It's very sensitive and picks up different kinds of metallic signals."
She forced a smile, realising he was trying to motivate her but it wasn't working too well.
'Whatever,' she thought to herself, gripping the three-foot long metal detector.
"Just switch it on like I showed you last night, walk with it in front of you and swing it from side to side. If you hear a beep or a buzz you've detected some kind of metal.
Dig with your trowel and what you find you put in the container that I specially
bought for you and Andy at the beach."
With that he tossed a little plastic sand-castle bucket to her.
She smiled again, this time for real.
She still didn't want to be here, though.
"We'll all spread out across the field in a straight line and slowly walk the length of it together. Shout out if you get a hit and everyone will stop while we mark the spot.
Once we've done one full sweep we go back and see what we've found.
If we get a cluster of stuff then we'll check deeper with the more powerful detectors to see if there's other things further down.
His niece replied with as much enthusiasm as she could find.
"Come on babe, it's not the end of the world.
Sun's out, it's nice and warm and you might even find something."
'Yeah, sure I will' she thought sarcastically.
She glanced at her yellow plastic bucket, OH, shame! I'm so glad Rahila and Lee can't see this.
Andy walked up, practising with his detector.
"When are we starting, Uncs?"
"Right now, make sure you've got what you need.
Okay, let's do this. But remember Rule Number One."
"What's that?," asked Andy, confused.
"Don't step in any cow pats!"
The boy burst out laughing and Lou' mumbled, "Oh, gross."
She sighed again, switching on her detector. This is tragic.
After 20 minutes trudging through the uneven field and dodging cow pancakes
she was so hot she'd tied her sweat shirt round her waist.
She regularly wiped trickles of perspiration from her face, her hankie damp from the moisture.
Her detector hadn't beeped once.
Finally they reached the far end of the first field and everyone had a break for
drinks and sandwiches.
Then they'd dig up the 16 hits they'd marked. Actually, part of her was vaguely interested in what they might discover and Andy was definitely up for it, since he'd got one of the hits.
It was near the hedgerow dividing the two fields, he couldn't wait to return to his find.
10 minutes later they were at the spot he'd found.
Other people were investigating the rest of the targets.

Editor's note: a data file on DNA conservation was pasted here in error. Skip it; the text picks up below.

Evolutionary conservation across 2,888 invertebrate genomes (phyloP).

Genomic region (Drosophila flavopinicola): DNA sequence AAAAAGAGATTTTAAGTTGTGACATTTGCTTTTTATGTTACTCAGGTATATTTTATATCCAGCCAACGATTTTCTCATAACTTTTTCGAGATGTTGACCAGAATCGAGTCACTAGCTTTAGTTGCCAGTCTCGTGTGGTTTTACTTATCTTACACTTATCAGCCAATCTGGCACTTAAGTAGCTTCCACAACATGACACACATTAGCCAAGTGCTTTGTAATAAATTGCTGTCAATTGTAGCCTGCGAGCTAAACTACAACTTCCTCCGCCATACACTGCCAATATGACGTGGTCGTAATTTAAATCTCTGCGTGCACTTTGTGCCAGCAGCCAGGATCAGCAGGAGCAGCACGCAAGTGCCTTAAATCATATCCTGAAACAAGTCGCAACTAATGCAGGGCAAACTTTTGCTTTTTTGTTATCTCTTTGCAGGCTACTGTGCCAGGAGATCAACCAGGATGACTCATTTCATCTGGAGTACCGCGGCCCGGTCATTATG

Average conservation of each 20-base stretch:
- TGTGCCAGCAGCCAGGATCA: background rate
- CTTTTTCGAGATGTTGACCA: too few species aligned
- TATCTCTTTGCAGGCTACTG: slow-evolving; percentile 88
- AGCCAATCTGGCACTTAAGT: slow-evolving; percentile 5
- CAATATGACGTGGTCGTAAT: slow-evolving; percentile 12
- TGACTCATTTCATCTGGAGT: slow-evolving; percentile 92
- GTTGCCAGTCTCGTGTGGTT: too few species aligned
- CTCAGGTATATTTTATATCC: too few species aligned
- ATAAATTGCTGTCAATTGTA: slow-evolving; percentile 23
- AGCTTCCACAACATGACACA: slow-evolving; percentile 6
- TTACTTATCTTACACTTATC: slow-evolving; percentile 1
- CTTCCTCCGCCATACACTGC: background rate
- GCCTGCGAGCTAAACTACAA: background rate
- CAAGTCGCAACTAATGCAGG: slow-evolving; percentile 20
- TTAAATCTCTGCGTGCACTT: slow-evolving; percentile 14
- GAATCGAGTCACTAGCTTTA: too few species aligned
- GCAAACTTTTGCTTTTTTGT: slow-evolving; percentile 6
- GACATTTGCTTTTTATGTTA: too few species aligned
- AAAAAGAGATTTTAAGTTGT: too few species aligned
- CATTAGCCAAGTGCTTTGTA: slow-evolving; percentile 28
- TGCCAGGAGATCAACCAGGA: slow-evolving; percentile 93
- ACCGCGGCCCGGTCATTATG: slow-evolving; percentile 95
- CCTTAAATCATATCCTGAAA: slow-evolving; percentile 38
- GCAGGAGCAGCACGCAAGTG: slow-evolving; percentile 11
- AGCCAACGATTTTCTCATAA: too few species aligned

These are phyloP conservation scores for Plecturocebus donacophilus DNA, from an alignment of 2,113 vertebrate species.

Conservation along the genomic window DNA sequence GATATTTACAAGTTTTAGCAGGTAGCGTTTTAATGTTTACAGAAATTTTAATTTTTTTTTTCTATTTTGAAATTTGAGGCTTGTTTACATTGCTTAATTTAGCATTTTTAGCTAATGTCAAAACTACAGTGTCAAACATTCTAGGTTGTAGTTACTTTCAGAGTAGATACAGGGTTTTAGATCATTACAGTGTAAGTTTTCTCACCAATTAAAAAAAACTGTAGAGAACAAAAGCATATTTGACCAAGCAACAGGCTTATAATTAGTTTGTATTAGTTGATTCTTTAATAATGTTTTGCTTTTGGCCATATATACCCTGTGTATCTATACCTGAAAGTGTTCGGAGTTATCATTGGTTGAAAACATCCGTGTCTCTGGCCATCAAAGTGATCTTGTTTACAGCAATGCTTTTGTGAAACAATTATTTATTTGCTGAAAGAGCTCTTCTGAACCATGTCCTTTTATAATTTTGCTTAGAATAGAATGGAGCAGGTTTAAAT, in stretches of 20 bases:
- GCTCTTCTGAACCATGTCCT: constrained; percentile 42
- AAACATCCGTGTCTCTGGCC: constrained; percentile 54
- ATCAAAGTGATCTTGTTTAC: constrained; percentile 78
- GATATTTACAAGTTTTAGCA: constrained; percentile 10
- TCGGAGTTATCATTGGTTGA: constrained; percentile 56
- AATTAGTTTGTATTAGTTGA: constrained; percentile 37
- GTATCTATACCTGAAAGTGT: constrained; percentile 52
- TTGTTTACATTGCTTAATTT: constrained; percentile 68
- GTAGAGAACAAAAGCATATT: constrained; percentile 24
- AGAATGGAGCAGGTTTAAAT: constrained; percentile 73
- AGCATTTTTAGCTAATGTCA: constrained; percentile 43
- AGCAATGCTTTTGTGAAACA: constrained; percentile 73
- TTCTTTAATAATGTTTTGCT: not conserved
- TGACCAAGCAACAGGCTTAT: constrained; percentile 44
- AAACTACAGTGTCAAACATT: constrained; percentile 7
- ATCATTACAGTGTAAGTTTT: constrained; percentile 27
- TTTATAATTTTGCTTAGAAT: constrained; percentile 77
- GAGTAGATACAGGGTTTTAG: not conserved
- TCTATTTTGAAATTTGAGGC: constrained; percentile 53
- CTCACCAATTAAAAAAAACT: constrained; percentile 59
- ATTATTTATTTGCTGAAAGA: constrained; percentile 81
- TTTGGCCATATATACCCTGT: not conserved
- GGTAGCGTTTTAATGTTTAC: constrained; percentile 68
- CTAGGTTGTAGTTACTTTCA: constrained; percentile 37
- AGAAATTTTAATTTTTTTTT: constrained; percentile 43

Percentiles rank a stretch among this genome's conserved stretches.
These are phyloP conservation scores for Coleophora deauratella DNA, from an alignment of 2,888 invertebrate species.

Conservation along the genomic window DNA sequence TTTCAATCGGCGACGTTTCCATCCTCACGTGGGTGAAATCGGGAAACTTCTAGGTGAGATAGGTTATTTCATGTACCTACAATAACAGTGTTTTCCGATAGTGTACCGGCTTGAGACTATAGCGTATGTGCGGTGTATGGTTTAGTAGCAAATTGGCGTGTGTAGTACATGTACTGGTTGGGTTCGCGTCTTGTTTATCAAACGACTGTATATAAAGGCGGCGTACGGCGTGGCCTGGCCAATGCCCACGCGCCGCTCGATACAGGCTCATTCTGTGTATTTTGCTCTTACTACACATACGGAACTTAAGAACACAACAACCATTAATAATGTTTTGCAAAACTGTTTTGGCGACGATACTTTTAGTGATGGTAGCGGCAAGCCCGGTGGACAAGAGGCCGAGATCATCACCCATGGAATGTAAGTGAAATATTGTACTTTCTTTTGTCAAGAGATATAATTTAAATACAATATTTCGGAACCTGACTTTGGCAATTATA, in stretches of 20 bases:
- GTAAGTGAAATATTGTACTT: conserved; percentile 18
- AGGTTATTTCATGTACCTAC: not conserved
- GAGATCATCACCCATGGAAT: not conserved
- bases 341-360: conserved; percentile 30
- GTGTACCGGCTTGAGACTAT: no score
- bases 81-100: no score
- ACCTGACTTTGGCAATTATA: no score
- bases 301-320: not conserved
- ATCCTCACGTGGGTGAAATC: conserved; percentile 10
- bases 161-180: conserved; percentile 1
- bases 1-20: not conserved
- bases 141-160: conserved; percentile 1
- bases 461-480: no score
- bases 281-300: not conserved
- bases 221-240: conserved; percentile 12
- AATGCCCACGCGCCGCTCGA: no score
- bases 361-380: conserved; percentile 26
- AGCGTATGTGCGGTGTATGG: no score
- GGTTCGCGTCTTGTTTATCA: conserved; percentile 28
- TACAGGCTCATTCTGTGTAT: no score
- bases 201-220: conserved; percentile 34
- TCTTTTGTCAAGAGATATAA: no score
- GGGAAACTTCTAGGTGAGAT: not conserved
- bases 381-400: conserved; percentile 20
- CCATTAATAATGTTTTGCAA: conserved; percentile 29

Many were thrilled, wondering what might be lying under the ground, unseen for hundreds, even thousands, of years.
Andy hoped it was something to do with Vikings but Uncle Howard said the
area had been populated in Roman times and the period that came after, what
people call the Dark Ages, from about 500 AD.
He said if they found anything that old it could also come from one of the British tribes living here before the Romans invaded the region in about 20 AD.
Lou' wasn't really bothered, part of her reckoned it would probably be a bottle
top or a 2 pence piece but she stuck around to find out.
"Right, Andy, dig where the marker is. Take out the dirt slowly and I'll sweep over the material you chuck out to double-check. Alright?"
"Yeah, yeah, can I start now?"
"Sure, but be careful so you don't miss anything or break something.
There might be some pottery down there, you see."
Andy's trowel pierced the dry earth.
Lou' gradually drifted closer, not quite as bored as earlier.
After he'd removed about four inches of soil he called out. "I've got something."
"Can I see?" said Howard.
Andy blew on the tiny object to remove dirt but the soil stuck to it.
He passed it up to his smiling uncle who scraped off the dry mud for a better inspection.
"Aha! A coin I reckon. Silver."
He cleaned it more then handed it back to his beaming nephew.
It was roughly the size of a 5 pence piece.
Andy examined the coin closely.
"I think there's a face on one side."
Lou' peered over her brother's shoulder to have a good look.
"Nice one, shrimp."
"Jealous," he replied, laughing.
He dropped the coin into his red bucket.
"Uncs, can I dig some more? I might find another one."
Something stirred in Lou'.
"If you two are digging here can I try somewhere else?"
"Of course," said her uncle, "but we're not doing the next-door field until we've finished here, so what's your thinking, babe?"
"How about that tree over there? You said they're quite good for finding stuff."
"No problem, but it's beyond the far hedge of this field. We're allowed to go there but it wasn't part of the plan to do that bit today."
"Oh, please let me. You two could be here for ages and it doesn't need three
of us. I haven't found anything yet. Give me a chance."
"Okay," he said, glad she'd livened up.
"Want to use my fab new detector? You can if you like."
"Cool," she replied, taking the apparatus. "I'll look for a gap in the bushes."
With that she was off to her target.
Uncle Howard knelt beside Andy to help.
"Would you believe it, she actually listened to what I've been telling you about all this."
They laughed and continued their search.
The wide oak tree had strong branches and leaves spreading about 25 feet
from the trunk, giving shade to anyone who sat or stood there over the centuries.
She took a deep breath, wiped beads of sweat from her forehead, swigged